An ethnobotanical survey of medicinal plants of Laos toward the discovery of bioactive compounds as potential candidates for pharmaceutical development

Title
An ethnobotanical survey of medicinal plants of Laos toward the discovery of bioactive compounds as potential candidates for pharmaceutical development
Authors
Soejarto, DD; Gyllenhaal, C; Kadushin, MR; Southavong, B; Sydara, K; Bouamanivong, S; Xaiveu, M; Zhang, HJ; Franzblau, SG; Tan, GT; Pezzuto, JM; Riley, MC; Elkington, BG; Waller, DP
Keywords
ANTI-HIV AGENTS; LITSEA-VERTICILLATA; ANTIMALARIAL CONSTITUENTS; BIODIVERSITY; SESQUITERPENES
Issue Date
2012
Publisher
PHARM BIOL
Citation
Pharm. Biol.;JAN;2012;50;1
Abstract
Context: An ethnobotany-based approach in the selection of raw plant materials to study was implemented. Objective: To acquire raw plant materials using ethnobotanical field interviews as starting point to discover new bioactive compounds from medicinal plants of the Lao People's Democratic Republic. Methods: Using semi-structured field interviews with healers in the Lao PDR, plant samples were collected, extracted, and bio-assayed to detect bioactivity against cancer, HIV/AIDS, TB, malaria. Plant species demonstrating activity were recollected and the extracts subjected to a bioassay-guided isolation protocol to isolate and identify the active compounds. Results: Field interviews with 118 healers in 15 of 17 provinces of Lao PDR yielded 753 collections (573 species) with 955 plant samples. Of these 955, 50 extracts demonstrated activity in the anticancer, 10 in the anti-HIV, 30 in the anti-TB, and 52 in the antimalarial assay. Recollection of actives followed by bioassay-guided isolation processes yielded a series of new and known in vitro-active anticancer and antimalarial compounds from 5 species. Discussion: Laos has a rich biodiversity, harboring an estimated 8000-11,000 species of plants. In a country highly dependent on traditional medicine for its primary health care, this rich plant diversity serves as a major source of their medication. Conclusions: Ethnobotanical survey has demonstrated the richness of plant-based traditional medicine of Lao PDR, taxonomically and therapeutically. Biological assays of extracts of half of the 955 samples followed by in-depth studies of a number of actives have yielded a series of new bioactive compounds against the diseases of cancer and malaria.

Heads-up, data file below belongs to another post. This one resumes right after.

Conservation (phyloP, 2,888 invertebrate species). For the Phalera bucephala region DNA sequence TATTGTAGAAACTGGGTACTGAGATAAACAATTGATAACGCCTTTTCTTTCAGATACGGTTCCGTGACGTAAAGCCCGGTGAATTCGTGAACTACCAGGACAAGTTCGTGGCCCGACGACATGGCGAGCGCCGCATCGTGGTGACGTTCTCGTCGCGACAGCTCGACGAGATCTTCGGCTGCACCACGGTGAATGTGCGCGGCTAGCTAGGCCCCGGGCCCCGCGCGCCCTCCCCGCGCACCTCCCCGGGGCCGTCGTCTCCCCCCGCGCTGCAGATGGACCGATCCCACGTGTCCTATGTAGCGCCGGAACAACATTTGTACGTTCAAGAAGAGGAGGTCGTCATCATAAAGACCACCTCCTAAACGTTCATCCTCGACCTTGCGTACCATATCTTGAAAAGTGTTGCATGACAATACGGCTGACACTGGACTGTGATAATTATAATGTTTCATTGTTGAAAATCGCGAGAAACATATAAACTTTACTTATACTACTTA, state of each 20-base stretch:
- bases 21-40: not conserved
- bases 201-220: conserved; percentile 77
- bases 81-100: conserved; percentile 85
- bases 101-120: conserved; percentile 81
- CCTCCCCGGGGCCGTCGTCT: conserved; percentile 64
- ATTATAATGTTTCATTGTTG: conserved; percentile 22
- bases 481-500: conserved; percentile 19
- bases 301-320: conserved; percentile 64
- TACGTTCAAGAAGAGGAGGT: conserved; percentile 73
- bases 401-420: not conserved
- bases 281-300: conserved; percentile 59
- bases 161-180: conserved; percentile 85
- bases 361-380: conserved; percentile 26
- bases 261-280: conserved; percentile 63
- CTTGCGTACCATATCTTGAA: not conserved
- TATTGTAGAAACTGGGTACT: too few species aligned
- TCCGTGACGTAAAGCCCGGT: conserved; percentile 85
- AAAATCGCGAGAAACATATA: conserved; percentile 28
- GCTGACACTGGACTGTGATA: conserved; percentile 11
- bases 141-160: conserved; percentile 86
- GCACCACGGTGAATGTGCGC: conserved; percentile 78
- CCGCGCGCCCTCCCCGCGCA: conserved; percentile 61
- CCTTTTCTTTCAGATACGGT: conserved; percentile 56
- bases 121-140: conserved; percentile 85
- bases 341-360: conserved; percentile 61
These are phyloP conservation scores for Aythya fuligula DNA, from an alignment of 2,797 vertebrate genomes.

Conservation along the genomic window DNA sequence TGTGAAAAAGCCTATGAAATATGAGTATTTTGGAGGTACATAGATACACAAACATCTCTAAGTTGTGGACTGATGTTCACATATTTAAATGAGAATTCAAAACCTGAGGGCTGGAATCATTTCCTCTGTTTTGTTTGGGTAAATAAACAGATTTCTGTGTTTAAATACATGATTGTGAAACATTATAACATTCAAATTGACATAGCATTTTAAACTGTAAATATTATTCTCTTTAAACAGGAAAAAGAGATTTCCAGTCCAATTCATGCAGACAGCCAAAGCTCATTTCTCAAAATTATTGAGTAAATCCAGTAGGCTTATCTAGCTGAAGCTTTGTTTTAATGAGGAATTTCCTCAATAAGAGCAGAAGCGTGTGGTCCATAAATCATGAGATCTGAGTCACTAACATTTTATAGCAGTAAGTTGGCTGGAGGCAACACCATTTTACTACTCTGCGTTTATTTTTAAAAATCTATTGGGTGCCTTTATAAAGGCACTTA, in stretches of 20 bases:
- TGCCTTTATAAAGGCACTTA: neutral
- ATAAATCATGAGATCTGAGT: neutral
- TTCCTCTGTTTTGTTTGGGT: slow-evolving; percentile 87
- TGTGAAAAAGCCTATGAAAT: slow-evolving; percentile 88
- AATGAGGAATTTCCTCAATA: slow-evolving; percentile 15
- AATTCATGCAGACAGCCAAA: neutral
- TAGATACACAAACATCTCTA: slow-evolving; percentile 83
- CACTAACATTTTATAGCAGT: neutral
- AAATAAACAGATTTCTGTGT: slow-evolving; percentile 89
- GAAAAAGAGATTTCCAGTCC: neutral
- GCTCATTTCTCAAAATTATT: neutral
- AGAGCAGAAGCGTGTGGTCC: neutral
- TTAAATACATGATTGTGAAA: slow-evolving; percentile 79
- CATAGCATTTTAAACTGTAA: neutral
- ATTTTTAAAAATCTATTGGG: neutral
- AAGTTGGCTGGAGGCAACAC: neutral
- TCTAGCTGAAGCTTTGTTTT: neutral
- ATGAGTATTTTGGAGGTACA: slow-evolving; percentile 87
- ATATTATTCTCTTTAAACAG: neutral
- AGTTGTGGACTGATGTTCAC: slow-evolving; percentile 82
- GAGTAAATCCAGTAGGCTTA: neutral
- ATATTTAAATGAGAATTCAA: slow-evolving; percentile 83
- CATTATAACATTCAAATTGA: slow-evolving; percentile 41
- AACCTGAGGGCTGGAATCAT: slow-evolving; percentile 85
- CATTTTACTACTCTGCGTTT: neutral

URI
http://hdl.handle.net/11267/2539
ISSN
1388-0209
Appears in Collections:
2.Ministry of Health > Journal articles
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